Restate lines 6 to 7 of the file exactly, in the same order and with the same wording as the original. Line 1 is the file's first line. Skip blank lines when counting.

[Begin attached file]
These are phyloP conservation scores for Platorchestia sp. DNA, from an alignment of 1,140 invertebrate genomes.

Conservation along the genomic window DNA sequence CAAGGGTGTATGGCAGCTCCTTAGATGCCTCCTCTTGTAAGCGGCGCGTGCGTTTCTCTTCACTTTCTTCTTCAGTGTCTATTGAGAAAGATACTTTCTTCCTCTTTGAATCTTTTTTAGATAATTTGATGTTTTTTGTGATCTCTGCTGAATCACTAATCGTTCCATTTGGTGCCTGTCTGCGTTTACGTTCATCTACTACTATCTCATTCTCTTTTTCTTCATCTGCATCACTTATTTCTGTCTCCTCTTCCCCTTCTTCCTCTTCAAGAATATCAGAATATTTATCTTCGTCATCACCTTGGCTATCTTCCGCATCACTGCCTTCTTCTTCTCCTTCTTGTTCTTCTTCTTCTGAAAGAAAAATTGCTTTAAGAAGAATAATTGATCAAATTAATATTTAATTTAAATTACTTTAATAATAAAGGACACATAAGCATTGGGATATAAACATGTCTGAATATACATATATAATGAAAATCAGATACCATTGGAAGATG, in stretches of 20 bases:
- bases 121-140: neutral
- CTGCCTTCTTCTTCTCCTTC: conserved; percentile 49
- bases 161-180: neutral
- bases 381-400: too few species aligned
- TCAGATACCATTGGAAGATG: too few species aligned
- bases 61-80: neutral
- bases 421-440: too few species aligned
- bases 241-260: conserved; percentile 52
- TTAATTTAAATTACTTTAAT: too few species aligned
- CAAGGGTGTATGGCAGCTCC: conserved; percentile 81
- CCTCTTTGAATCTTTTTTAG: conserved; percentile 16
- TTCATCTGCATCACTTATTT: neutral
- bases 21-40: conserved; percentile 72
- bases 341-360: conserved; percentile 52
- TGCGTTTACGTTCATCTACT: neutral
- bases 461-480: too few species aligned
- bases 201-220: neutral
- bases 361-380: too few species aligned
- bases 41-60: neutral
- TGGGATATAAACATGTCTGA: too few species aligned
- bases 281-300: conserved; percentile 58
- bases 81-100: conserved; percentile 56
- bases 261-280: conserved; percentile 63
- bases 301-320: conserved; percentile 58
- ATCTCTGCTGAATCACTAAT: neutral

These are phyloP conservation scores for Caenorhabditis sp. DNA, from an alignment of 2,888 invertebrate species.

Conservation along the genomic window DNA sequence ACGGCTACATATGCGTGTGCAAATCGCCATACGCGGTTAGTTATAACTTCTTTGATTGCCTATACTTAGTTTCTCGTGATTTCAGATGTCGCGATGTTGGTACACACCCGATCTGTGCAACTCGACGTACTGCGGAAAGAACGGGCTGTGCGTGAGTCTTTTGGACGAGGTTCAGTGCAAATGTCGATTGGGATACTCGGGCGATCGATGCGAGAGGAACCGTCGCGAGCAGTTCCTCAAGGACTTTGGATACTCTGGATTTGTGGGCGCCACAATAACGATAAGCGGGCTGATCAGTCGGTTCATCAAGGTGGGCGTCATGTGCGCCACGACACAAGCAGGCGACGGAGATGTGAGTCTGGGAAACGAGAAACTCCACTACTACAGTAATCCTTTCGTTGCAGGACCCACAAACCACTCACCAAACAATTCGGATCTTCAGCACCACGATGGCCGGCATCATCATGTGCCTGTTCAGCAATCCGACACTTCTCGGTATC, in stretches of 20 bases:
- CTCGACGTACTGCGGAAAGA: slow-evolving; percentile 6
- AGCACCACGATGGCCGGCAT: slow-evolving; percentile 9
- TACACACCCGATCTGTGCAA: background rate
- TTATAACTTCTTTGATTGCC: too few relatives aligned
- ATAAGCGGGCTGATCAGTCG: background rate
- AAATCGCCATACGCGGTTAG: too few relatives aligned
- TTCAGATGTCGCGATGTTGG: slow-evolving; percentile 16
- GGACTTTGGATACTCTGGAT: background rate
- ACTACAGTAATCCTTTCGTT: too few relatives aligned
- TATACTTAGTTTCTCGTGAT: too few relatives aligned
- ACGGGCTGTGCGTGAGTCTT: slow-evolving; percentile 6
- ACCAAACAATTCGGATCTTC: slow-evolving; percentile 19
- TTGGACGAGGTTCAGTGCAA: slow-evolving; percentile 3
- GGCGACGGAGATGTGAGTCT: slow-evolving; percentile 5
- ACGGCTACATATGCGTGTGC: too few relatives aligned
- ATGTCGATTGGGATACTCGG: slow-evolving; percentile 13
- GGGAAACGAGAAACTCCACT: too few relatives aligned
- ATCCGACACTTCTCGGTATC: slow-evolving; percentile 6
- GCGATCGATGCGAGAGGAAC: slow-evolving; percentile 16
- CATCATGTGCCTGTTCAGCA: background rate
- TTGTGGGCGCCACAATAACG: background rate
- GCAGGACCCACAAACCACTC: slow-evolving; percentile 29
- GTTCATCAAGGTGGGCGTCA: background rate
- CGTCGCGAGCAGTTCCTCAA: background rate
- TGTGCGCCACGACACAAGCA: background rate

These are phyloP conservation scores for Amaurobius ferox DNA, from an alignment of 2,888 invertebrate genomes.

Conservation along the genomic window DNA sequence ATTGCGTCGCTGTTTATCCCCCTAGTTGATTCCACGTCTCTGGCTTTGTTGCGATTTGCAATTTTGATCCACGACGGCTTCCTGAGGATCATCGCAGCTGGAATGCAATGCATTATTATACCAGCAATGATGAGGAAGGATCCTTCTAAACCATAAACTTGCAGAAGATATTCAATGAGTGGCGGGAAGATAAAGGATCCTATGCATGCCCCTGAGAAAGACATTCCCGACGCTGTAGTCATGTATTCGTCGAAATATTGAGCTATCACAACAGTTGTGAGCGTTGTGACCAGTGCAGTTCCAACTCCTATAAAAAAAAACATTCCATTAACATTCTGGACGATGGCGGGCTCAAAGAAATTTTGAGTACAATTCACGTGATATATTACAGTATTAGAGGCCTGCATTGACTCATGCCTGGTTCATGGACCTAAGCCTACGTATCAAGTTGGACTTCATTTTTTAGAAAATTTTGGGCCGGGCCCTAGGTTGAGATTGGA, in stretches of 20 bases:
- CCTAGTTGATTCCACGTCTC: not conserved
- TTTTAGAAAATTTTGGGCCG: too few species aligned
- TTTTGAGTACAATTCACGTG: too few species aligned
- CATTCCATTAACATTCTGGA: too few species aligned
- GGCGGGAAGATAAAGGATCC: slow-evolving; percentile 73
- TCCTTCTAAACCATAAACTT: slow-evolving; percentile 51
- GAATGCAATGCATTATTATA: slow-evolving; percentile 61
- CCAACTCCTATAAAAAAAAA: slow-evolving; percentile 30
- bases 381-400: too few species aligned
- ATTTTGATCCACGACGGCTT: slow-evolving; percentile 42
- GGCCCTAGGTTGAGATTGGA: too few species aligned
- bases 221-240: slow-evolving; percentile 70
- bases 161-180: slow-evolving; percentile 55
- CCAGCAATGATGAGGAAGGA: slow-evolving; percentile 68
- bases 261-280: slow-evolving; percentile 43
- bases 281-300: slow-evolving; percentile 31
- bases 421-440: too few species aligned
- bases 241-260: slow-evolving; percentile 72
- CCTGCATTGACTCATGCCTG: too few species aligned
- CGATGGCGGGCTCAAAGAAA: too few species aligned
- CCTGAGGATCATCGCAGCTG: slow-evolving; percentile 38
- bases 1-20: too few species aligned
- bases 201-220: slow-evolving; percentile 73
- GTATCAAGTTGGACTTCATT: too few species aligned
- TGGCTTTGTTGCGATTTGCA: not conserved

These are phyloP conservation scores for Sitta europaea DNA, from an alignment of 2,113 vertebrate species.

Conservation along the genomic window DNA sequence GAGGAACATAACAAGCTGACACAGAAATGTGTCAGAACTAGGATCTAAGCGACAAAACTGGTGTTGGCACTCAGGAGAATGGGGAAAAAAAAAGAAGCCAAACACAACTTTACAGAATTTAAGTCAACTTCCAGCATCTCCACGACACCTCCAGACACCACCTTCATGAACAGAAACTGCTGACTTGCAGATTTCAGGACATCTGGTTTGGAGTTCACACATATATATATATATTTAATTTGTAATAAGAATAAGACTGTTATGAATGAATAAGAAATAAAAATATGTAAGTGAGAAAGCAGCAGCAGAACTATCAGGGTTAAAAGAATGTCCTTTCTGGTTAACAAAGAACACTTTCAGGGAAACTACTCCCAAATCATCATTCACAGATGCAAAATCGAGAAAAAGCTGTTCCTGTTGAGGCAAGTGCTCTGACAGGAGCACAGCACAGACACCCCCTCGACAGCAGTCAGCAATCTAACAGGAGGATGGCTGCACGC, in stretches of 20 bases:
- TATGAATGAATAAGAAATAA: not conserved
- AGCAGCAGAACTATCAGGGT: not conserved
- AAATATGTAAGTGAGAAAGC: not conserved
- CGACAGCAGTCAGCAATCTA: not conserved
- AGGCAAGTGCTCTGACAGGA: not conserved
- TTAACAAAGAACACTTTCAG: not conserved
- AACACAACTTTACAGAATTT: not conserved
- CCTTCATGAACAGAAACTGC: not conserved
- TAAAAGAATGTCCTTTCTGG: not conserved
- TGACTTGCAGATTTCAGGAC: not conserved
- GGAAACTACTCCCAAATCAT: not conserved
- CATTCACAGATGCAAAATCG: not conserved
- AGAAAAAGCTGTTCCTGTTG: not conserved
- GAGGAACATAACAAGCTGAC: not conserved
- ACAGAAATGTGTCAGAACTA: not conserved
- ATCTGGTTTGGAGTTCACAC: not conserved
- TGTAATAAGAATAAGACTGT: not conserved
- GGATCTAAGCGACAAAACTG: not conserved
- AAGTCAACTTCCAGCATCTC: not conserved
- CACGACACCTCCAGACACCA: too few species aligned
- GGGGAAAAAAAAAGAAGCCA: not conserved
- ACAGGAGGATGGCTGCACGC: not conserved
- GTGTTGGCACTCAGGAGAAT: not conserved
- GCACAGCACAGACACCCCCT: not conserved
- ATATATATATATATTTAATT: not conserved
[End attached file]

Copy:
- bases 381-400: too few species aligned
- TCAGATACCATTGGAAGATG: too few species aligned